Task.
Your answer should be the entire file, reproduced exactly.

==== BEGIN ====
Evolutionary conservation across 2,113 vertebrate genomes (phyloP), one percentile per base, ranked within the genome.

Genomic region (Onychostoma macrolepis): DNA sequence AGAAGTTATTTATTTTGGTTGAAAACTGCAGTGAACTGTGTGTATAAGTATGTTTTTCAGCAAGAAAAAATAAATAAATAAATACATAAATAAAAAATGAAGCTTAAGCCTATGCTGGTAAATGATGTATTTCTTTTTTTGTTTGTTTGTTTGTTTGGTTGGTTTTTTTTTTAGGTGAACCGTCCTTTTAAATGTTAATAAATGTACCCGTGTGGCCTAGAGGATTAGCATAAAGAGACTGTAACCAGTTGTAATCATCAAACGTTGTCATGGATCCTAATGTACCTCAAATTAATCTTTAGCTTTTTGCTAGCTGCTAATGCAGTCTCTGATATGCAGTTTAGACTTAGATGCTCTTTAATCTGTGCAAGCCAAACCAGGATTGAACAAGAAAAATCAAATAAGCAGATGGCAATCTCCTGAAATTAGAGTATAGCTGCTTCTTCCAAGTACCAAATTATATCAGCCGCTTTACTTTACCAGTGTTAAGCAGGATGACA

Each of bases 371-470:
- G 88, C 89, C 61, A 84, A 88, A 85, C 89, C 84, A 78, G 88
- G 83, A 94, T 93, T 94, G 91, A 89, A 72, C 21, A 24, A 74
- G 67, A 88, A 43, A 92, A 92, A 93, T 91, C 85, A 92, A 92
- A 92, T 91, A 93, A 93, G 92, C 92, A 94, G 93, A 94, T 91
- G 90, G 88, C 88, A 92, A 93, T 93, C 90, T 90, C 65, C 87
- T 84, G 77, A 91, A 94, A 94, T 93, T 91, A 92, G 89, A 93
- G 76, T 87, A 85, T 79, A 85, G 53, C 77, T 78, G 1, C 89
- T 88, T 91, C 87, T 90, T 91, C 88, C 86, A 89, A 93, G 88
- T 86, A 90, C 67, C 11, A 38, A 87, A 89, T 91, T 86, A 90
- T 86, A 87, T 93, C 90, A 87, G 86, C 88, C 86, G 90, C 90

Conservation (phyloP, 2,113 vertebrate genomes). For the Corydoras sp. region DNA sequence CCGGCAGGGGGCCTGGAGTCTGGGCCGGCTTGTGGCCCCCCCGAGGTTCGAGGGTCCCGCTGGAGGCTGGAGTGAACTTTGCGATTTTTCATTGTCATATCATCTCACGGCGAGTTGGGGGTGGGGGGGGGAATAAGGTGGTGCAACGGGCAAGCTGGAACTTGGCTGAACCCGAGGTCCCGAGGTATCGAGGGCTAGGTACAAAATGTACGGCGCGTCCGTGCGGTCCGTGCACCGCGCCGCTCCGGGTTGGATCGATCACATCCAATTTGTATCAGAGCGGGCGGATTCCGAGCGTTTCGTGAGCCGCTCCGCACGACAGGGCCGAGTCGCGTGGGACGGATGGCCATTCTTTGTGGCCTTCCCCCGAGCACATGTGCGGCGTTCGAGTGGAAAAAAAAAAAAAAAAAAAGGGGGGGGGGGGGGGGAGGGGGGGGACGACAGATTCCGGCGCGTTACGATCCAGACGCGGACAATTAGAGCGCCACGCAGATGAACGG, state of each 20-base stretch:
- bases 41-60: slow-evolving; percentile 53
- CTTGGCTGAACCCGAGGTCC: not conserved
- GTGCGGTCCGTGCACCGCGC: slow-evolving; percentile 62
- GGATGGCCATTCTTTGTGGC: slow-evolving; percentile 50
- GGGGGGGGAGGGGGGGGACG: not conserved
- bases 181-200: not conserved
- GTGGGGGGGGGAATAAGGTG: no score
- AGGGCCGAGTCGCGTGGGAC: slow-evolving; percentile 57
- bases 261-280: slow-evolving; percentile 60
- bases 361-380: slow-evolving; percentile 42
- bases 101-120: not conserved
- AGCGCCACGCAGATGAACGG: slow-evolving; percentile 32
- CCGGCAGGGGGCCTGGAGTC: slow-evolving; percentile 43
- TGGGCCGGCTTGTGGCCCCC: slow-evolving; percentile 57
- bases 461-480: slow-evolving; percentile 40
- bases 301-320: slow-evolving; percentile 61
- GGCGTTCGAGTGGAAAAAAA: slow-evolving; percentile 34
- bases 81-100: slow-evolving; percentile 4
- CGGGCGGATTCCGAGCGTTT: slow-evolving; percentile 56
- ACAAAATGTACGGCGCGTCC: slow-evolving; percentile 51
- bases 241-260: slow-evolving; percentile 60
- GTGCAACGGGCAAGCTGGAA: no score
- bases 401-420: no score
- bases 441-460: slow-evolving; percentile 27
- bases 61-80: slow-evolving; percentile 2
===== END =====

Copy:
Evolutionary conservation across 2,113 vertebrate genomes (phyloP), one percentile per base, ranked within the genome.

Genomic region (Onychostoma macrolepis): DNA sequence AGAAGTTATTTATTTTGGTTGAAAACTGCAGTGAACTGTGTGTATAAGTATGTTTTTCAGCAAGAAAAAATAAATAAATAAATACATAAATAAAAAATGAAGCTTAAGCCTATGCTGGTAAATGATGTATTTCTTTTTTTGTTTGTTTGTTTGTTTGGTTGGTTTTTTTTTTAGGTGAACCGTCCTTTTAAATGTTAATAAATGTACCCGTGTGGCCTAGAGGATTAGCATAAAGAGACTGTAACCAGTTGTAATCATCAAACGTTGTCATGGATCCTAATGTACCTCAAATTAATCTTTAGCTTTTTGCTAGCTGCTAATGCAGTCTCTGATATGCAGTTTAGACTTAGATGCTCTTTAATCTGTGCAAGCCAAACCAGGATTGAACAAGAAAAATCAAATAAGCAGATGGCAATCTCCTGAAATTAGAGTATAGCTGCTTCTTCCAAGTACCAAATTATATCAGCCGCTTTACTTTACCAGTGTTAAGCAGGATGACA

Each of bases 371-470:
- G 88, C 89, C 61, A 84, A 88, A 85, C 89, C 84, A 78, G 88
- G 83, A 94, T 93, T 94, G 91, A 89, A 72, C 21, A 24, A 74
- G 67, A 88, A 43, A 92, A 92, A 93, T 91, C 85, A 92, A 92
- A 92, T 91, A 93, A 93, G 92, C 92, A 94, G 93, A 94, T 91
- G 90, G 88, C 88, A 92, A 93, T 93, C 90, T 90, C 65, C 87
- T 84, G 77, A 91, A 94, A 94, T 93, T 91, A 92, G 89, A 93
- G 76, T 87, A 85, T 79, A 85, G 53, C 77, T 78, G 1, C 89
- T 88, T 91, C 87, T 90, T 91, C 88, C 86, A 89, A 93, G 88
- T 86, A 90, C 67, C 11, A 38, A 87, A 89, T 91, T 86, A 90
- T 86, A 87, T 93, C 90, A 87, G 86, C 88, C 86, G 90, C 90

Conservation (phyloP, 2,113 vertebrate genomes). For the Corydoras sp. region DNA sequence CCGGCAGGGGGCCTGGAGTCTGGGCCGGCTTGTGGCCCCCCCGAGGTTCGAGGGTCCCGCTGGAGGCTGGAGTGAACTTTGCGATTTTTCATTGTCATATCATCTCACGGCGAGTTGGGGGTGGGGGGGGGAATAAGGTGGTGCAACGGGCAAGCTGGAACTTGGCTGAACCCGAGGTCCCGAGGTATCGAGGGCTAGGTACAAAATGTACGGCGCGTCCGTGCGGTCCGTGCACCGCGCCGCTCCGGGTTGGATCGATCACATCCAATTTGTATCAGAGCGGGCGGATTCCGAGCGTTTCGTGAGCCGCTCCGCACGACAGGGCCGAGTCGCGTGGGACGGATGGCCATTCTTTGTGGCCTTCCCCCGAGCACATGTGCGGCGTTCGAGTGGAAAAAAAAAAAAAAAAAAAGGGGGGGGGGGGGGGGAGGGGGGGGACGACAGATTCCGGCGCGTTACGATCCAGACGCGGACAATTAGAGCGCCACGCAGATGAACGG, state of each 20-base stretch:
- bases 41-60: slow-evolving; percentile 53
- CTTGGCTGAACCCGAGGTCC: not conserved
- GTGCGGTCCGTGCACCGCGC: slow-evolving; percentile 62
- GGATGGCCATTCTTTGTGGC: slow-evolving; percentile 50
- GGGGGGGGAGGGGGGGGACG: not conserved
- bases 181-200: not conserved
- GTGGGGGGGGGAATAAGGTG: no score
- AGGGCCGAGTCGCGTGGGAC: slow-evolving; percentile 57
- bases 261-280: slow-evolving; percentile 60
- bases 361-380: slow-evolving; percentile 42
- bases 101-120: not conserved
- AGCGCCACGCAGATGAACGG: slow-evolving; percentile 32
- CCGGCAGGGGGCCTGGAGTC: slow-evolving; percentile 43
- TGGGCCGGCTTGTGGCCCCC: slow-evolving; percentile 57
- bases 461-480: slow-evolving; percentile 40
- bases 301-320: slow-evolving; percentile 61
- GGCGTTCGAGTGGAAAAAAA: slow-evolving; percentile 34
- bases 81-100: slow-evolving; percentile 4
- CGGGCGGATTCCGAGCGTTT: slow-evolving; percentile 56
- ACAAAATGTACGGCGCGTCC: slow-evolving; percentile 51
- bases 241-260: slow-evolving; percentile 60
- GTGCAACGGGCAAGCTGGAA: no score
- bases 401-420: no score
- bases 441-460: slow-evolving; percentile 27
- bases 61-80: slow-evolving; percentile 2